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Bracewell, Wachtell Help Chesapeake Sell $6.9 Billion in Assets
Chesapeake Energy Corp. agreed to sell oil and natural-gas assets for $6.9 billion in a series of transactions that will narrow a cash-flow shortfall threatening to crimp the company’s drilling and production goals.
Royal Dutch Shell Plc, Chevron Corp. and EnerVest Ltd. will buy oil and gas fields in the Permian Basin of Texas and New Mexico for $3.3 billion, Chesapeake said in a statement Sept. 12. Closely held Global Infrastructure Partners will acquire most of Chesapeake’s pipeline and processing assets for $2.7 billion.
Bracewell & Giuliani LLP, through partners G. Alan Rafte and Michael S. Telle, handled the transaction with GIP covering midstream assets. The firm worked with Commercial Law Group PC, according to an e-mail. Commercial Law Group didn’t return phone calls seeking confirmation. Bracewell also represented Shell, with partner W. James McAnelly III leading the deal team.
Wachtell, Lipton, Rosen & Katz, with a team led by corporate partner David A. Katz, is serving as legal adviser to Chesapeake’s board.
The Permian Basin holdings were the most valuable of several assets Chesapeake Chief Executive Officer Aubrey McClendon put up for sale this year to raise cash to avoid a credit-rating downgrade and maintain debt covenants amid slumping gas prices. The Permian sales announced Sept. 12 fell short of a $5 billion target set by McClendon in a March interview, because some acreage in the basin failed to attract bidders.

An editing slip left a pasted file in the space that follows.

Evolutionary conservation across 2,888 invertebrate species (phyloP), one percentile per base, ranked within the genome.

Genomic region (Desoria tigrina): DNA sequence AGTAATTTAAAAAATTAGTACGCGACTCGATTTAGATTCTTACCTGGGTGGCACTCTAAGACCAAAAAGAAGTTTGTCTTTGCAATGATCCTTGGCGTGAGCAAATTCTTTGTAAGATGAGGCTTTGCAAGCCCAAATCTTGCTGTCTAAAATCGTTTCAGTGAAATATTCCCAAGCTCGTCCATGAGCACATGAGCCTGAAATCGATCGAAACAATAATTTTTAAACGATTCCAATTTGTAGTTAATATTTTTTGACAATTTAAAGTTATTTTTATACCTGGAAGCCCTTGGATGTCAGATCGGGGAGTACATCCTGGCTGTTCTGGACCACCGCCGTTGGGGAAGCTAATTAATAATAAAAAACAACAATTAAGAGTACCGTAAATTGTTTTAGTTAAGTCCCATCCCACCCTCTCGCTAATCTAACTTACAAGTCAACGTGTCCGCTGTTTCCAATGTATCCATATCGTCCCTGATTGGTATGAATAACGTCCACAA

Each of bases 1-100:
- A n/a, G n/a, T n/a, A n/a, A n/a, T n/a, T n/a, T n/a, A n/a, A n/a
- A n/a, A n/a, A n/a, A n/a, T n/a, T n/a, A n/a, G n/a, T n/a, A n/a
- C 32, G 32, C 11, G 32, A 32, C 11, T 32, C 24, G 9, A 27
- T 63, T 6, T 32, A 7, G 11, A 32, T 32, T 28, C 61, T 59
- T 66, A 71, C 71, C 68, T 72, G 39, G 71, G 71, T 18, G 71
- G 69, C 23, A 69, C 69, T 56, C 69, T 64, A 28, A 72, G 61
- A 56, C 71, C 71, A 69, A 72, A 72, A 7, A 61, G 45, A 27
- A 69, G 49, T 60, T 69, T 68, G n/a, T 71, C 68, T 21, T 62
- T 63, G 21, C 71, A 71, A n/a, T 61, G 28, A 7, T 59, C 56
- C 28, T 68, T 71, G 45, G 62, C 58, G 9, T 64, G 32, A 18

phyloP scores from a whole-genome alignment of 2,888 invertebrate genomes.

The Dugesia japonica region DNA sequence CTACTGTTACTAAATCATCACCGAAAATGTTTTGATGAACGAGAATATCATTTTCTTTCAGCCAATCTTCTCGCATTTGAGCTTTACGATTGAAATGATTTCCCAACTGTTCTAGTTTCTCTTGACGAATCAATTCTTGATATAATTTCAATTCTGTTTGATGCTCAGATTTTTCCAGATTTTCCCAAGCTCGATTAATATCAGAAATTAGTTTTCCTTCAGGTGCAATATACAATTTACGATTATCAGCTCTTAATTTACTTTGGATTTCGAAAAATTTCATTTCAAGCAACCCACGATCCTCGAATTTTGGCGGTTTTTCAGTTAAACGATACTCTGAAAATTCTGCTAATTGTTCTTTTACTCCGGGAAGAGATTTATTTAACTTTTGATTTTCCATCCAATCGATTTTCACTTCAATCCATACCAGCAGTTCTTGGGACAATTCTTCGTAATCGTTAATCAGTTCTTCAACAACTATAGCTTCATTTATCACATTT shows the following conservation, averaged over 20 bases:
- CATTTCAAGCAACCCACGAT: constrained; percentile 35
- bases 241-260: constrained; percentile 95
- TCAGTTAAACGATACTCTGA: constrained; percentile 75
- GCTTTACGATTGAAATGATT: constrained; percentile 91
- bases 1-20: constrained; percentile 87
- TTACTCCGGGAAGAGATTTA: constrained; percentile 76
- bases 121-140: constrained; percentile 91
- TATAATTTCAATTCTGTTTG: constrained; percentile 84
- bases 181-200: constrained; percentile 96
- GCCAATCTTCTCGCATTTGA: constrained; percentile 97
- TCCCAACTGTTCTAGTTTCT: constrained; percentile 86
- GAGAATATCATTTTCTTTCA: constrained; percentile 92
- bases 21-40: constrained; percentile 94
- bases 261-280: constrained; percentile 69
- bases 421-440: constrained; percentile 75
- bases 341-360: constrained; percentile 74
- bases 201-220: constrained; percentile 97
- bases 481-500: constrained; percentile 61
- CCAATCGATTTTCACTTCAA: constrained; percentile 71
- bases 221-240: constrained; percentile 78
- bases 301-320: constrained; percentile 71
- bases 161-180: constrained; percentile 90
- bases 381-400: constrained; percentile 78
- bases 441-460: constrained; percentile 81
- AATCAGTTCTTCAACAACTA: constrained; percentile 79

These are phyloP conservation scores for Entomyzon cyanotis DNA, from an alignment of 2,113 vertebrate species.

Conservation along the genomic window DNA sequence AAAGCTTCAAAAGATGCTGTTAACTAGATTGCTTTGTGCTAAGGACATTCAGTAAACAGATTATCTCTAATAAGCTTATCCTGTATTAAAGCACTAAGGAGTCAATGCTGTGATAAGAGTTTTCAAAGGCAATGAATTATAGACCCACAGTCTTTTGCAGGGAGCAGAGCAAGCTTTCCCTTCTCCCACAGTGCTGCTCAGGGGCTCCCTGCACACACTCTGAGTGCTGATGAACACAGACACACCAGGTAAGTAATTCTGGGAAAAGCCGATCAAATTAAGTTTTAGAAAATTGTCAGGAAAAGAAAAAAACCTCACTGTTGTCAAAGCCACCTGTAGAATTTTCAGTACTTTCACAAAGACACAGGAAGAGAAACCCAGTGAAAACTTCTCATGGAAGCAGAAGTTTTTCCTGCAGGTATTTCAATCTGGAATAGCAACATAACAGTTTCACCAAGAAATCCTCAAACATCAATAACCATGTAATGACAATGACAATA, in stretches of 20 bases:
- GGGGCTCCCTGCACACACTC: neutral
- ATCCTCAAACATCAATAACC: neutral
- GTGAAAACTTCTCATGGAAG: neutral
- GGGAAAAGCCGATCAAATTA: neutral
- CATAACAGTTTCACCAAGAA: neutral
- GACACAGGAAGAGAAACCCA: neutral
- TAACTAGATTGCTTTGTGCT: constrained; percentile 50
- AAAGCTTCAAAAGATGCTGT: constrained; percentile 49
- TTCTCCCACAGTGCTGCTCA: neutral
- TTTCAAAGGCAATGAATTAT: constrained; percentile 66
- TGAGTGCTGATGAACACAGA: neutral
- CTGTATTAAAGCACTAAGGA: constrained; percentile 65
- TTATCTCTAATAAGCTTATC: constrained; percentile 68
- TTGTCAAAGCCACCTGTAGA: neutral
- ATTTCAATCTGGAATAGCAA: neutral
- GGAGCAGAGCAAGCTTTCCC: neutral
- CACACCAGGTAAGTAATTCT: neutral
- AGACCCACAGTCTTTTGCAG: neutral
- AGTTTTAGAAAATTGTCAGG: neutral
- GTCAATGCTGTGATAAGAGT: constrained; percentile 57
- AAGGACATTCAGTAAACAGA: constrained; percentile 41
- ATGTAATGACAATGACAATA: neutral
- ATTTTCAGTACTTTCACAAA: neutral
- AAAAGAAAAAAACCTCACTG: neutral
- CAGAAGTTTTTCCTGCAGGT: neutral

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Kodak Professionals Agree to Cut Initial Fee Request by 1.7%
Professionals working for bankrupt Eastman Kodak Co. and its official creditors’ committee agreed to cut by 1.7 percent an initial request for $38.3 million to cover fees and expenses through the end of April.
Richard Stern, the court-appointed fee examiner, negotiated with Kodak’s lawyers and advisers and won an agreement to reduce by $651,000 the amount sought for work since the start of the Chapter 11 case in January, according to a report filed Sept. 12 in U.S. Bankruptcy Court in Manhattan.
Sullivan & Cromwell LLC, Kodak’s primary law firm, cut its $10.9 million in fees by $300,000, on top of a voluntary $600,000 reduction taken earlier. Milbank Tweed Hadley & McCloy LLP, representing the creditors’ committee, trimmed its $4.54 million in fees by $125,000.
Stern said in his report that Kodak spent only $31 million on professional expenses in the entire year before filing Chapter 11, including $9 million for accounting and consulting fees. U.S. Bankruptcy Judge Allan Gropper is scheduled to hold a Sept. 19 hearing to consider approval of the fee requests.